The February Triumph

“Depression affects so many of us that it is impossible to continue to ignore. I never imagined that my story of depression would be my most eagerly awaited book for 2015″….( Patricc Fortiori)

On February 7, 2013, The Carnival Triumph set sail from Galveston, Texas on a short three day Western Caribbean tour that turned into an eight day disaster for over 3, 400 people lost at sea. The February Triumph: A Memoir chronicles this life changing event that occurred simultaneously at the height of Patricc Fortiori’s  struggle with depression. The February Triumph is the true story of his battle through depression and the disaster aboard the Triumph.

The February Triumph is closely personal and dives deeply into the depths of his struggles with depression while cut off from the world on a ship helplessly lost at sea for six days with no power, no water, no buoyancy system, no communications, no toilets or showers and no food on a ship choked with smoke and ash from an engine fire and explosion.

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The February Triumph


 Read the opening excerpt here:  Novella_Exceprt2_TheFebruary Triumph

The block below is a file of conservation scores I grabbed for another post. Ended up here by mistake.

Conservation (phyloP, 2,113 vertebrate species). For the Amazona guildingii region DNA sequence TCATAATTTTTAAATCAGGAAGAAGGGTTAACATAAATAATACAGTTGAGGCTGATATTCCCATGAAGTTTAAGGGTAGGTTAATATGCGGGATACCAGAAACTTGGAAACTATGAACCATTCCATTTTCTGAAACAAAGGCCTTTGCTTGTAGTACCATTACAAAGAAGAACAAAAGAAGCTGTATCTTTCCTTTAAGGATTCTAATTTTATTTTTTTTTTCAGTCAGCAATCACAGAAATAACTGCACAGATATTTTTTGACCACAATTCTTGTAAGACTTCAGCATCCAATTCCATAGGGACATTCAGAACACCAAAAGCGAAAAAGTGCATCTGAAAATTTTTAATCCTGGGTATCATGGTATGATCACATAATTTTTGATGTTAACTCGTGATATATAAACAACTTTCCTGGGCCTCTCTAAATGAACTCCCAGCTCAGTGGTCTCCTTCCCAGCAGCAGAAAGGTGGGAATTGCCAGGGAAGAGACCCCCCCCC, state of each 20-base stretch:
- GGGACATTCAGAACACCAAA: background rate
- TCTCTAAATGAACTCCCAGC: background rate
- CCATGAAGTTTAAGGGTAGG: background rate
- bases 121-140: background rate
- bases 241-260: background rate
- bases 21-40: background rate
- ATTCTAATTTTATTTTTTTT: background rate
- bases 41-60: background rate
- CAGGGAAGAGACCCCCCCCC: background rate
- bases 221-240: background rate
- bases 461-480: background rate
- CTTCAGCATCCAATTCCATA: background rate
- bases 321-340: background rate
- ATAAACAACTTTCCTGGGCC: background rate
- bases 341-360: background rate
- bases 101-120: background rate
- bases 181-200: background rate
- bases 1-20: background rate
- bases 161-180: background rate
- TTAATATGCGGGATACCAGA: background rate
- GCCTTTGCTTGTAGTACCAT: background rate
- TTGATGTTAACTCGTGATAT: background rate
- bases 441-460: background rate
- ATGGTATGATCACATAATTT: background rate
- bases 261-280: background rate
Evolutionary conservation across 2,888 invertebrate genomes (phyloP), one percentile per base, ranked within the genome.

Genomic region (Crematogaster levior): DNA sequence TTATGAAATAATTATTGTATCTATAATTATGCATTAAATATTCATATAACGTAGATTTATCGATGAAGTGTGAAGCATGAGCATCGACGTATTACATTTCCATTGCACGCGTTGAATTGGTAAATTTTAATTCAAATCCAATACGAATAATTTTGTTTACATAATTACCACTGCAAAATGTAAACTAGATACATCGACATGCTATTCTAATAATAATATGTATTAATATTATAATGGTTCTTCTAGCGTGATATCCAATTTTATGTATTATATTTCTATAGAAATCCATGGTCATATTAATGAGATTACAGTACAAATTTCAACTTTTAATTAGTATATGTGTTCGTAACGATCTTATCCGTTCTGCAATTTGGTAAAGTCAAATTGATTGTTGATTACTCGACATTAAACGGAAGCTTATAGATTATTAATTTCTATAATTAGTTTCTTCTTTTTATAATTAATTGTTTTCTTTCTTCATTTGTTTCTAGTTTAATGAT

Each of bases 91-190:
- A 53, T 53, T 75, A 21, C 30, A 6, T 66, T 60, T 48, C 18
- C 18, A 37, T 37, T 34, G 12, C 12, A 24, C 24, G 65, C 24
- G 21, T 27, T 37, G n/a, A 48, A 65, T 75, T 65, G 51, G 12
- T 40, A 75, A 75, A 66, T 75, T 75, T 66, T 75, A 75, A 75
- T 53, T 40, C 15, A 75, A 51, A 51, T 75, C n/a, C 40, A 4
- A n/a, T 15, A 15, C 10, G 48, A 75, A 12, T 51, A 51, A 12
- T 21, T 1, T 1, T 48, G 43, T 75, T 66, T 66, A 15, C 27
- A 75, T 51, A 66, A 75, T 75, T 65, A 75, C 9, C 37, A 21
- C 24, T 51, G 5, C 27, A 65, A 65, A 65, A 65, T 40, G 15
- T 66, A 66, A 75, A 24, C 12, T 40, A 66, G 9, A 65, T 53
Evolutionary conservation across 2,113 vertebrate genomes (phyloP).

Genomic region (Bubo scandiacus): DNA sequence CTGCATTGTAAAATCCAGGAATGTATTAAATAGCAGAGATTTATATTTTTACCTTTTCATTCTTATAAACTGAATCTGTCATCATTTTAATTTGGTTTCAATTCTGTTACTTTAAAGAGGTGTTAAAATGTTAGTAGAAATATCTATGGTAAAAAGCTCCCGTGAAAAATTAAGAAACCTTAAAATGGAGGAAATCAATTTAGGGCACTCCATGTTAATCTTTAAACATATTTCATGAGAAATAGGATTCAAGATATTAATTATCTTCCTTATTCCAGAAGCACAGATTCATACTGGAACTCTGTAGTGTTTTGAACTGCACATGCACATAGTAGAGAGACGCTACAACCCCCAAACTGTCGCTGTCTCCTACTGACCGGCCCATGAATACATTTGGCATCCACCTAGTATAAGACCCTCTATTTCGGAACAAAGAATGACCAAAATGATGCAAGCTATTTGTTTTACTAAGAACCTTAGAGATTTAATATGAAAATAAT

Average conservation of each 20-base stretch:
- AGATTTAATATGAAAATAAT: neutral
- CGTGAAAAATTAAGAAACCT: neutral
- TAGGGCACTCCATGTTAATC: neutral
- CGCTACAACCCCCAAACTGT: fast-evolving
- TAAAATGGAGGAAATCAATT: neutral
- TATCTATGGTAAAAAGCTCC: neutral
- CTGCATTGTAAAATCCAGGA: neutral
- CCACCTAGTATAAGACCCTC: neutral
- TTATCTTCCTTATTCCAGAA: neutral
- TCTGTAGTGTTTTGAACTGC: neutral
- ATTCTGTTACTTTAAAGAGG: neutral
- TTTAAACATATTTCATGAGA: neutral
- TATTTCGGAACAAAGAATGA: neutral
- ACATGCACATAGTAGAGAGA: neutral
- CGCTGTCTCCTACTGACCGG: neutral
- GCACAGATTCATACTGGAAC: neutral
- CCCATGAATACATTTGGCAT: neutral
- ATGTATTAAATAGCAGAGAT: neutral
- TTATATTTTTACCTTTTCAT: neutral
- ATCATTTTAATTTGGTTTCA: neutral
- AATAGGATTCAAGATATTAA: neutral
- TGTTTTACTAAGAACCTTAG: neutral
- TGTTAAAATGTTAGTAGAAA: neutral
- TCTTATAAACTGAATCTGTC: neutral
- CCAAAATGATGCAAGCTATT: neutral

January 2023 The February Triumph: 10 Year Anniversary 
February 2023 marks the ten year anniversary of this event.  In recognition of this mark, a Special Edition will be released.  The 10 year Special Edition includes additional content and updates since the premier release!  Don’t miss it. 
July 2019 The February Triumph: A Memoir Writing A Memoir, Part Two – The ageing process.
In Part One the basics of the memoir is compared to a fine wine, a Bordeaux. A fine wine changes its condition through a long process of fermentation and similarly, the memoir must mature. A memoir can be difficult to write because the story must also evolve and age to its most potent, palatable and unforgettable body. The February Triumph matured alongside my recognition of depression as a fiercely potent disease, one that is deeply personal and imparts an intimate frailty. The point of view of a man suffering from depression became a more full bodied story as the disaster aboard the ship, in good times and bad, fueled the disease and we began to see my depression in its different forms such as emptiness, self denial, irrational fear and anxiety. As the minutes of each day tic away aboard The Triumph and one tragic turn lead to another, the description of the depression intensified revealing these different tones.
You experience this transition in The Characters and The Cake as reality became more animated and two dimensional, emphasizing the lack of wholeness and connection to people, hallmarks of depression in men. This is the ageing process of a memoir and for The February Triumph it occurred as my depression moved away from its broad general base to one, two or three very specific descriptions and triggers.